As with any religion, squabbles between or within Buddhist sects are often fueled by the material corruption and personal deficiencies of the leadership. For example, in Nagano, Japan, at Zenkoji, the prestigious complex of temples that has hosted Buddhist sects for more than 1,400 years, “a nasty battle” arose between Komatsu the chief priest and the Tacchu, a group of temples nominally under the chief priest’s sway. The Tacchu monks accused Komatsu of selling writings and drawings under the temple’s name for his own gain. They also were appalled by the frequency with which he was seen in the company of women. Komatsu in turn sought to isolate and punish monks who were critical of his leadership. The conflict lasted some five years and made it into the courts. 3

        But what of Tibetan Buddhism? Is it not an exception to this sort of strife? And what of the society it helped to create? Many Buddhists maintain that, before the Chinese crackdown in 1959, old Tibet was a spiritually oriented kingdom free from the egotistical lifestyles, empty materialism, and corrupting vices that beset modern industrialized society. Western news media, travel books, novels, and Hollywood films have portrayed the Tibetan theocracy as a veritable Shangri-La. The Dalai Lama himself stated that “the pervasive influence of Buddhism” in Tibet, “amid the wide open spaces of an unspoiled environment resulted in a society dedicated to peace and harmony. We enjoyed freedom and contentment.” 4

        A reading of Tibet’s history suggests a somewhat different picture. “Religious conflict was commonplace in old Tibet,” writes one western Buddhist practitioner. “History belies the Shangri-La image of Tibetan lamas and their followers living together in mutual tolerance and nonviolent goodwill. Indeed, the situation was quite different. Old Tibet was much more like Europe during the religious wars of the Counterreformation.” 5 In the thirteenth century, Emperor Kublai Khan created the first Grand Lama, who was to preside over all the other lamas as might a pope over his bishops. Several centuries later, the Emperor of China sent an army into Tibet to support the Grand Lama, an ambitious 25-year-old man, who then gave himself the title of Dalai (Ocean) Lama, ruler of all Tibet.

        His two previous lama “incarnations” were then retroactively recognized as his predecessors, thereby transforming the 1st Dalai Lama into the 3rd Dalai Lama. This 1st (or 3rd) Dalai Lama seized monasteries that did not belong to his sect, and is believed to have destroyed Buddhist writings that conflicted with his claim to divinity. The Dalai Lama who succeeded him pursued a sybaritic life, enjoying many mistresses, partying with friends, and acting in other ways deemed unfitting for an incarnate deity. For these transgressions he was murdered by his priests. Within 170 years, despite their recognized divine status, five Dalai Lamas were killed by their high priests or other courtiers. 6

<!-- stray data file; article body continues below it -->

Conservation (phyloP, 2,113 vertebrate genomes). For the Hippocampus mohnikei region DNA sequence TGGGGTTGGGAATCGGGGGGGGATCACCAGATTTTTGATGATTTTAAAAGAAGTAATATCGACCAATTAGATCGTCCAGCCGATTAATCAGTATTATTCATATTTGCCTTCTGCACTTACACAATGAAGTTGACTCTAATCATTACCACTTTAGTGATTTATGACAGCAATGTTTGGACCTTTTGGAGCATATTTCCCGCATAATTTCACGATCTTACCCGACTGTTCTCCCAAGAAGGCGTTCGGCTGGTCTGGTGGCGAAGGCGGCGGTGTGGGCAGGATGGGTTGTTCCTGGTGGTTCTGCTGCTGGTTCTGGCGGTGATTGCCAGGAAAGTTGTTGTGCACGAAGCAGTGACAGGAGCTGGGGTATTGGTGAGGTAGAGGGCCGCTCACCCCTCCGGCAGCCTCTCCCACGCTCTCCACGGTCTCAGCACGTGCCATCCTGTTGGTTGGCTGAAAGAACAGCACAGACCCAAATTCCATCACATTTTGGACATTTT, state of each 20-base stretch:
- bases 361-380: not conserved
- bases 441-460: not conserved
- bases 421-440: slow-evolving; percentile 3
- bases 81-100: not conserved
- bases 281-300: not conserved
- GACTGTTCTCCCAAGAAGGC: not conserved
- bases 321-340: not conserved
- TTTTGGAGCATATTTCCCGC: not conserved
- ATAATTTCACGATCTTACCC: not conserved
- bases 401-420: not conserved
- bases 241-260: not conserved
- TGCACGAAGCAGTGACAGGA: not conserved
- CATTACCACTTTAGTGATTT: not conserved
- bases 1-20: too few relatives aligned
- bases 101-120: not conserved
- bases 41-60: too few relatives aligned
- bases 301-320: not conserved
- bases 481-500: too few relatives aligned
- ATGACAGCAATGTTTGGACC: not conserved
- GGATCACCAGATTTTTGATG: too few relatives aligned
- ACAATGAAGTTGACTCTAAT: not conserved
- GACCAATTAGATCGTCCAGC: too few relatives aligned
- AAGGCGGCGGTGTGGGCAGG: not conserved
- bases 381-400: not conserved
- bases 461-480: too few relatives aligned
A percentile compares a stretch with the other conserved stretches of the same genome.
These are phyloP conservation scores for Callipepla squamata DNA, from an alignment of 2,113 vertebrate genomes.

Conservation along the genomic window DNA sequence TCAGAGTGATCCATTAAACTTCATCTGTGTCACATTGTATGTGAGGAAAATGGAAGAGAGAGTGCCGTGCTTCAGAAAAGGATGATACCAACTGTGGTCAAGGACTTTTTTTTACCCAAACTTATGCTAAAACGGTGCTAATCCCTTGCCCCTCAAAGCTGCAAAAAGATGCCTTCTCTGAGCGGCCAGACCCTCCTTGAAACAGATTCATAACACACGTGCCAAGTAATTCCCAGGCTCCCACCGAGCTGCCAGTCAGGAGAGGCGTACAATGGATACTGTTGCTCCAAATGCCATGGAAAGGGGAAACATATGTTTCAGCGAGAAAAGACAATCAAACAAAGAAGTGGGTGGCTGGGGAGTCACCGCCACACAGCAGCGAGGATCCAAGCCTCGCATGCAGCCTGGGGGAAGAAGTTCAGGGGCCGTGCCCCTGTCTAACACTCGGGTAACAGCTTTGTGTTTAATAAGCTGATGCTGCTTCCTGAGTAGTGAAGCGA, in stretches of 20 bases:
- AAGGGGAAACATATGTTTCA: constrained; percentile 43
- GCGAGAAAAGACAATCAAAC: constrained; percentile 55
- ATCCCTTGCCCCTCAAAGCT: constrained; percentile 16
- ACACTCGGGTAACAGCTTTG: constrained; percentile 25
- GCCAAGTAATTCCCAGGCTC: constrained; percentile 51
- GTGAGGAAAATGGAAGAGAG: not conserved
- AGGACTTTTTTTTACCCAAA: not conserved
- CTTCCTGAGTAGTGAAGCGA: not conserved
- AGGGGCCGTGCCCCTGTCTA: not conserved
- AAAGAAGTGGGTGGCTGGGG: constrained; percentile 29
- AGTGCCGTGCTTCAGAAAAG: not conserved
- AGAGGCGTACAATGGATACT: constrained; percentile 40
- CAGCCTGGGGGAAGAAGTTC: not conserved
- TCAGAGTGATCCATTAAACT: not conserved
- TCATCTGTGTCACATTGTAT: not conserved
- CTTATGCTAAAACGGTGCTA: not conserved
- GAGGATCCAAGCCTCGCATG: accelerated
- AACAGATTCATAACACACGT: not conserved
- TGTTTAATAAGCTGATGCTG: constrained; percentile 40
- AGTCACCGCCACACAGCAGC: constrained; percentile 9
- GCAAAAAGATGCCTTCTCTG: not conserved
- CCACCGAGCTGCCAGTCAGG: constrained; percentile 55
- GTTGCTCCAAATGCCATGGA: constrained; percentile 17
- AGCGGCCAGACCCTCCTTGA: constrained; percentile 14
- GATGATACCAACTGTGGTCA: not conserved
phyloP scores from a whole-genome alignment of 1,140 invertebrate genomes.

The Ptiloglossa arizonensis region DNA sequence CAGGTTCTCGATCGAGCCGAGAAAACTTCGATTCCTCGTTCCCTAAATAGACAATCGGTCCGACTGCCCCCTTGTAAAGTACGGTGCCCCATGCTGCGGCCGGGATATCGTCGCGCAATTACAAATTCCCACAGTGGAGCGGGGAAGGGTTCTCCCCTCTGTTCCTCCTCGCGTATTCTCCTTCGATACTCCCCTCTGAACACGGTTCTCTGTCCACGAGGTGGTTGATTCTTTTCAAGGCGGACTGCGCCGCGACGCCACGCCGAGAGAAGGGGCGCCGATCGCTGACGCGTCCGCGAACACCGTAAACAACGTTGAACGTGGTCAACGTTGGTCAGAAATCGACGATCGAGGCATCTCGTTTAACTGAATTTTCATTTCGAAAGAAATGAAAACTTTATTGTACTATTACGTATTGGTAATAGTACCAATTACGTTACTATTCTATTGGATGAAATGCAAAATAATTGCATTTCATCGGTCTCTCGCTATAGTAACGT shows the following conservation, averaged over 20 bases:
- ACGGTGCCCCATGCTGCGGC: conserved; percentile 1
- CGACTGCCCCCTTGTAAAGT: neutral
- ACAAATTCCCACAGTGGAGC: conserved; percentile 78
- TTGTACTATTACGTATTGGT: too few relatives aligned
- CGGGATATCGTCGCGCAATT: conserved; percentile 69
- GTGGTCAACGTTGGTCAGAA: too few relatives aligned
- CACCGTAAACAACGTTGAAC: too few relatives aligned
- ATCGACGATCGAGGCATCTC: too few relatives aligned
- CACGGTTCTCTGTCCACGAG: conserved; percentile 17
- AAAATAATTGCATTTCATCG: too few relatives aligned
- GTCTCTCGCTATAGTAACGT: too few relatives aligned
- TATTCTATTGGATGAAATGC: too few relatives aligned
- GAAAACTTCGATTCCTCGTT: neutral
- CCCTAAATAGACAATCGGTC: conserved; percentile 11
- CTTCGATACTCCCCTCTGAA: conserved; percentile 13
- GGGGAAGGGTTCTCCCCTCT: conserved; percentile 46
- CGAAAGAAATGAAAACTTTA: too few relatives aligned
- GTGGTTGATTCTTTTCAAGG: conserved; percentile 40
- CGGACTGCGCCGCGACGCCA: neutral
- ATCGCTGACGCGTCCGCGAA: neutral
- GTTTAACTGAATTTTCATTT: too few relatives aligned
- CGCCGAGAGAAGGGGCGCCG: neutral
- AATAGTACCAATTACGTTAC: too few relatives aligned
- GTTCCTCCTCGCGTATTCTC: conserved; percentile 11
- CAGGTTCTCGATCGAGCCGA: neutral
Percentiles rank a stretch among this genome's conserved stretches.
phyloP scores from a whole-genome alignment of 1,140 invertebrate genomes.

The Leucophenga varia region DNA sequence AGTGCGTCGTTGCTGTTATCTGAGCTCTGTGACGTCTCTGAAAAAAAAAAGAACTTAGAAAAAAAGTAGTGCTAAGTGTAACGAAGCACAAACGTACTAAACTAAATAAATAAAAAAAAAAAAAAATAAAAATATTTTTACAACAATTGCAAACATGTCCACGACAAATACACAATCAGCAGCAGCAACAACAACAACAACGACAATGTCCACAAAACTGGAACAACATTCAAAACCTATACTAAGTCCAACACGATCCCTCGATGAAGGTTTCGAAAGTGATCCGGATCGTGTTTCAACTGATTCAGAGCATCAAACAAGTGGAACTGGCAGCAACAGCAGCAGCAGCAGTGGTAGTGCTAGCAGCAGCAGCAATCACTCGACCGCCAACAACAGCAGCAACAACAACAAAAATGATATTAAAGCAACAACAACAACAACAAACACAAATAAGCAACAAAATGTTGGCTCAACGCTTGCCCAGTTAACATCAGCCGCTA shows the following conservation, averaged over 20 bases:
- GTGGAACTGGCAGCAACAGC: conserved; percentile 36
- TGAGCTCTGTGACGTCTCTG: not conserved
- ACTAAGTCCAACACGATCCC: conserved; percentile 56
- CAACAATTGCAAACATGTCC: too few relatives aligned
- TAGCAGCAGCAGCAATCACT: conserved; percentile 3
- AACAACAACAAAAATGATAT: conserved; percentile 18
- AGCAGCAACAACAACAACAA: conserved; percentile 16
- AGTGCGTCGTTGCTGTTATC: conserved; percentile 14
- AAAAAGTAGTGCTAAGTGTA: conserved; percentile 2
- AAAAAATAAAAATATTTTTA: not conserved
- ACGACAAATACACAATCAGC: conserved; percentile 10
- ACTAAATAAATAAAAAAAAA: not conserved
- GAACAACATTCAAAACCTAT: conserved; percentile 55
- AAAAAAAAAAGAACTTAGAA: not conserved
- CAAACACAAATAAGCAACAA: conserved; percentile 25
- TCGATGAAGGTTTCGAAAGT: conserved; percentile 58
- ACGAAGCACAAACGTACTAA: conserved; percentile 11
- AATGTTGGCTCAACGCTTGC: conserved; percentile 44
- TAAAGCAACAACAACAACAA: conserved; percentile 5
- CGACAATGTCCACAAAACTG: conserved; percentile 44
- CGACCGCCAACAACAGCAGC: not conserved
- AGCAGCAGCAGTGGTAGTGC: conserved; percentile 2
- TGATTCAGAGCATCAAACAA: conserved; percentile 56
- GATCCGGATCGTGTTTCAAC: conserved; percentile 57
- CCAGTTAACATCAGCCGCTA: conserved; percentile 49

For hundreds of years competing Tibetan Buddhist sects engaged in bitterly violent clashes and summary executions. In 1660, the 5th Dalai Lama was faced with a rebellion in Tsang province, the stronghold of the rival Kagyu sect with its high lama known as the Karmapa. The 5th Dalai Lama called for harsh retribution against the rebels, directing the Mongol army to obliterate the male and female lines, and the offspring too “like eggs smashed against rocks…. In short, annihilate any traces of them, even their names.” 7

        In 1792, many Kagyu monasteries were confiscated and their monks were forcibly converted to the Gelug sect (the Dalai Lama’s denomination). The Gelug school, known also as the “Yellow Hats,” showed little tolerance or willingness to mix their teachings with other Buddhist sects. In the words of one of their traditional prayers: “Praise to you, violent god of the Yellow Hat teachings/who reduces to particles of dust/ great beings, high officials and ordinary people/ who pollute and corrupt the Gelug doctrine.” 8 An eighteenth-century memoir of a Tibetan general depicts sectarian strife among Buddhists that is as brutal and bloody as any religious conflict might be. 9 This grim history remains largely unvisited by present-day followers of Tibetan Buddhism in the West.

        Religions have had a close relationship not only with violence but with economic exploitation. Indeed, it is often the economic exploitation that necessitates the violence. Such was the case with the Tibetan theocracy. Until 1959, when the Dalai Lama last presided over Tibet, most of the arable land was still organized into manorial estates worked by serfs. These estates were owned by two social groups: the rich secular landlords and the rich theocratic lamas. Even a writer sympathetic to the old order allows that “a great deal of real estate belonged to the monasteries, and most of them amassed great riches.” Much of the wealth was accumulated “through active participation in trade, commerce, and money lending.” 10

        Drepung monastery was one of the biggest landowners in the world, with its 185 manors, 25,000 serfs, 300 great pastures, and 16,000 herdsmen. The wealth of the monasteries rested in the hands of small numbers of high-ranking lamas. Most ordinary monks lived modestly and had no direct access to great wealth. The Dalai Lama himself “lived richly in the 1000-room, 14-story Potala Palace.” 11

        Secular leaders also did well. A notable example was the commander-in-chief of the Tibetan army, a member of the Dalai Lama’s lay Cabinet, who owned 4,000 square kilometers of land and 3,500 serfs. 12 Old Tibet has been misrepresented by some Western admirers as “a nation that required no police force because its people voluntarily observed the laws of karma.” 13 In fact. it had a professional army, albeit a small one, that served mainly as a gendarmerie for the landlords to keep order, protect their property, and hunt down runaway serfs.